42
A Number Deservedly Retired

It’s been nearly 66 years to the day that Jackie Robinson first stepped onto the field as a Brooklyn Dodger, breaking major league baseball’s color barrier, so it’s fair to say that 42 is a movie that is long overdue.  It is only the second big screen movie about the life of the only man whose jersey number is retired across all of major league baseball and the first since 1950, when the hall-of-famer was still young enough to star as himself.  The film is a relatively safe biography, but a loving salute to a man who faced more adversity in one year than most of us will face in our lifetimes.

The movie opens in 1945 with Brooklyn Dodgers executive Branch Rickey announcing that he planned to sign a black man to play for his team, thus braking major league baseball’s color barrier.  Knowing that he needs someone who could be a star while not giving in to the inevitable taunts, Rickey finds Jack Roosevelt Robinson, a shortstop playing for the Kansas City Monarchs in the Negro League.  He initially signs Robinson to play for the big club’s minor league affiliate, the Montreal Royals.  After a year with that club, Rickey decides the time has come and signs Jackie to a big league contract.  On April 15, 1947, Jackie Robinson stepped onto Ebbets Field as a member of the Brooklyn Dodgers.

Chadwick Boseman as Jackie Robinson in 42The majority of the movie focuses on that first year with the Dodgers and emphasizes the challenges he faced as the lone black man in white baseball.  Fans and opposing players would shout racial slurs and even members of his own team signed a petition saying that they would not play on the same field with him.  The movie consolidates much of the racial abuse suffered by Robinson into one scene against the Phillies and their manager Ben Chapman.  Chapman stood outside the dugout every time Robinson came to the plate and shouted racial slurs and obscenities.  Although it would almost break Robinson’s spirit, Chapman’s constant abuse would eventually have the opposite effect that he had hoped, rallying Jackie’s teammates around him.  The Dodgers would go on to win the National League pennant that year, thanks in large part to Jackie’s rookie-of-the-year season.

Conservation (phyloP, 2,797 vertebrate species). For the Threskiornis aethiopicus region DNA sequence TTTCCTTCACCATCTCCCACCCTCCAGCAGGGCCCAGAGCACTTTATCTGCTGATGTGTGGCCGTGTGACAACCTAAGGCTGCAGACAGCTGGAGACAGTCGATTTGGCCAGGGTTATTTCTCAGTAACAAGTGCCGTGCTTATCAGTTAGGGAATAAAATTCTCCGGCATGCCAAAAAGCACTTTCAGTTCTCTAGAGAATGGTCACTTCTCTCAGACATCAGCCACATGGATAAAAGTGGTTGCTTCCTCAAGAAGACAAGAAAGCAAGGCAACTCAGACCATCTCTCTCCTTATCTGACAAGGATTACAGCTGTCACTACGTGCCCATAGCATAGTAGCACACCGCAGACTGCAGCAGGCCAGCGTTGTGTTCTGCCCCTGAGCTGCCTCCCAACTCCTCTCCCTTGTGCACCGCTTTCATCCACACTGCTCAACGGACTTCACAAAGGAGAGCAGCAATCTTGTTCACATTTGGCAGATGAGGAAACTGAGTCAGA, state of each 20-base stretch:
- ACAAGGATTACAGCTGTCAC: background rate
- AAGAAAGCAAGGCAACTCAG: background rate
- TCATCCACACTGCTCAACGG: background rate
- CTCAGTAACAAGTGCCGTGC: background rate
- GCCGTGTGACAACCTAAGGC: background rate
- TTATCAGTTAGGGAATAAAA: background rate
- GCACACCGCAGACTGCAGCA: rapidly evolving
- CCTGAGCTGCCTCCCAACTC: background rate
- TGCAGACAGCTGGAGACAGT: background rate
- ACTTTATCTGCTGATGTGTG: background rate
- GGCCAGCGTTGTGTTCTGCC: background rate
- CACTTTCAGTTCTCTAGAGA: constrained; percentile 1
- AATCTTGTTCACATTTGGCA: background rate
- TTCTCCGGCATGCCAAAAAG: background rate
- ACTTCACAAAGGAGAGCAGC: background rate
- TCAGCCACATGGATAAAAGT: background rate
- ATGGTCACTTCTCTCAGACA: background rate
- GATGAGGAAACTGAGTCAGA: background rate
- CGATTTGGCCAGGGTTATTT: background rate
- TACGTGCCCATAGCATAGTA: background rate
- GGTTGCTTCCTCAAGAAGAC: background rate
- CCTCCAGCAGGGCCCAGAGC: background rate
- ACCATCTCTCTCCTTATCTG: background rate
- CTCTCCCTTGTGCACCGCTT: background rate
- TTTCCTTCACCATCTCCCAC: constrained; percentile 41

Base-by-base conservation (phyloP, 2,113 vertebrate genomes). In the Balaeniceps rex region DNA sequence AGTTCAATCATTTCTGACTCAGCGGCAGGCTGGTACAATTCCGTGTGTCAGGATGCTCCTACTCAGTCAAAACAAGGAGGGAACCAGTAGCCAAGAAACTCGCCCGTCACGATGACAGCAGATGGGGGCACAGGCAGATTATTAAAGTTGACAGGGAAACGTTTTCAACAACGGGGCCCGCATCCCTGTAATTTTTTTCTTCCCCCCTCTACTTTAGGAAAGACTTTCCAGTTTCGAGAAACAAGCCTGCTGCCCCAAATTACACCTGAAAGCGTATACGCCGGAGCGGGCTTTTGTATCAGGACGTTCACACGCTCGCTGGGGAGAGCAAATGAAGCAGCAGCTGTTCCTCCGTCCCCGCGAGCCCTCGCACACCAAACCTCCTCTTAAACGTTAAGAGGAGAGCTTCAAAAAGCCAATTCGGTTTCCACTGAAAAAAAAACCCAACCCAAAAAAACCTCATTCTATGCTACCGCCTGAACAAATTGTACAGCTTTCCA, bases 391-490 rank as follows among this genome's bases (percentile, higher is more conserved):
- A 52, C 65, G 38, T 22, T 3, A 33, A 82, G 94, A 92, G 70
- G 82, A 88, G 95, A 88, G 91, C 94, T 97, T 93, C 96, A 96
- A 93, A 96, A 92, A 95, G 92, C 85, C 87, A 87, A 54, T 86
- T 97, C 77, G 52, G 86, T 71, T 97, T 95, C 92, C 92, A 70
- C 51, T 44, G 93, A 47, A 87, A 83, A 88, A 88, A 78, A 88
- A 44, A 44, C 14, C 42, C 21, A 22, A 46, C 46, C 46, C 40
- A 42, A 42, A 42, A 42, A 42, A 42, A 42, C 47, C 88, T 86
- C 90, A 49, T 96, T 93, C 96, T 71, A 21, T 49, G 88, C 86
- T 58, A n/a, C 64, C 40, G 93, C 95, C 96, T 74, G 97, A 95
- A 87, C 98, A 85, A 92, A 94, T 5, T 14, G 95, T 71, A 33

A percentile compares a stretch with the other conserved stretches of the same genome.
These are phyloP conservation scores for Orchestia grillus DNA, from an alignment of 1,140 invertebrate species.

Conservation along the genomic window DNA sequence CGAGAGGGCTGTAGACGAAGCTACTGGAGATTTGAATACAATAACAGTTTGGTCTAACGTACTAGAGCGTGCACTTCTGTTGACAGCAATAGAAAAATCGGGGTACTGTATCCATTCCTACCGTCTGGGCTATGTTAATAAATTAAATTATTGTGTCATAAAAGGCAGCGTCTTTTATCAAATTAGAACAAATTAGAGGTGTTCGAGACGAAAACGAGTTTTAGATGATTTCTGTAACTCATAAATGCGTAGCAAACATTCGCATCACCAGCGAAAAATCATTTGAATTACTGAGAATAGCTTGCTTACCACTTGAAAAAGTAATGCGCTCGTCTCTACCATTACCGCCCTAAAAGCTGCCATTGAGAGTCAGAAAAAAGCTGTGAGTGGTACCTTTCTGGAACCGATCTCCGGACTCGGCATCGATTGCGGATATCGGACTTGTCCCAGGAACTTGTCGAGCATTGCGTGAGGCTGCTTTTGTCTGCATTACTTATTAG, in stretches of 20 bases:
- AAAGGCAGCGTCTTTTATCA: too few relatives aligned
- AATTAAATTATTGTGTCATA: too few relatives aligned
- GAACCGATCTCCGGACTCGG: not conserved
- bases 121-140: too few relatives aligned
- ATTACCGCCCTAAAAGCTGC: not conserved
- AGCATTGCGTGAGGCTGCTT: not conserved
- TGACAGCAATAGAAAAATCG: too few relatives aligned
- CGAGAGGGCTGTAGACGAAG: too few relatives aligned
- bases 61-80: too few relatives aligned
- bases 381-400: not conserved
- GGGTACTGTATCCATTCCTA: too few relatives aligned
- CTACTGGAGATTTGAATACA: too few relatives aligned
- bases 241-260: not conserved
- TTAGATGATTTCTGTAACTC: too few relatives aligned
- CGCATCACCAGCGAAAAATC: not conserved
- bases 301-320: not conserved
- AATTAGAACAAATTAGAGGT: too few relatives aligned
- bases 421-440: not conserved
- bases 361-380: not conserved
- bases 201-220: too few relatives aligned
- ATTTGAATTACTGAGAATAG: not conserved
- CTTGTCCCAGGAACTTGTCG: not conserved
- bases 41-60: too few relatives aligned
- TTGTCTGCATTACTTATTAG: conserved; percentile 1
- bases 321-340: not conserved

Although it often feels closer to a television movie-of-the-week than a big budget Hollywood movie, 42 is an entertaining story made by people who obviously have a great respect for the man and his accomplishments.  Newcomer Chadwick Boseman does an excellent job as Robinson and impressively goes head-to-head with veteran Harrison Ford in a few good scenes.  Ford falls into caricature on occasion, but for the most part is very good as Rickey.  These are the kinds of character parts that it would be nice to see Ford in more as he gets older.  His scenes with Boseman are the heart of the movie and the best scenes in the film.

Writer/director Brian Helgeland does a good job of taking a few true-to-life events of Robinson’s rookie season and using them to condense the challenges of the entire season down to a reasonable number of key moments.  The scene with Ben Chapman and the Phillies being one and a scene in which the Dodgers’ star shortstop Pee Wee Reese showed his support at a game in Cincinnati by putting his arm around Robinson before the game in response to a death threat he received before hand is another.

For a baseball movie, 42 doesn’t spend that much time focusing on the action of the game, which is probably for the best because sequences that do take place on the field often seem fake and stagey.  One glaring example comes when a player supposedly hits a line drive into right field, but the right fielder fields it as if it was thrown to him by the center fielder.  It would also be nice if the filmmakers would have hired people who could actually throw and hit, because nothing takes the audience out of the period drama quite like an obviously-digitized baseball.

The musical score tries a little too hard to explain to the audience that this is an important story, while some of the interactions between Jackie and other players can feel clichéd at times, but for the most part 42 succeeds as drama.  It also does an excellent job of introducing modern audiences to a man whose accomplishments may not be fully appreciated in an era when athletes come in all shapes, sizes, and colors.

42 is rated PG-13 for “thematic elements including language.”  Racial slurs are used throughout and I was somewhat surprised that this film was not rated R for one particularly harsh scene.

Courtesy of a local publicist, Jeff attended a promotional screening of 42.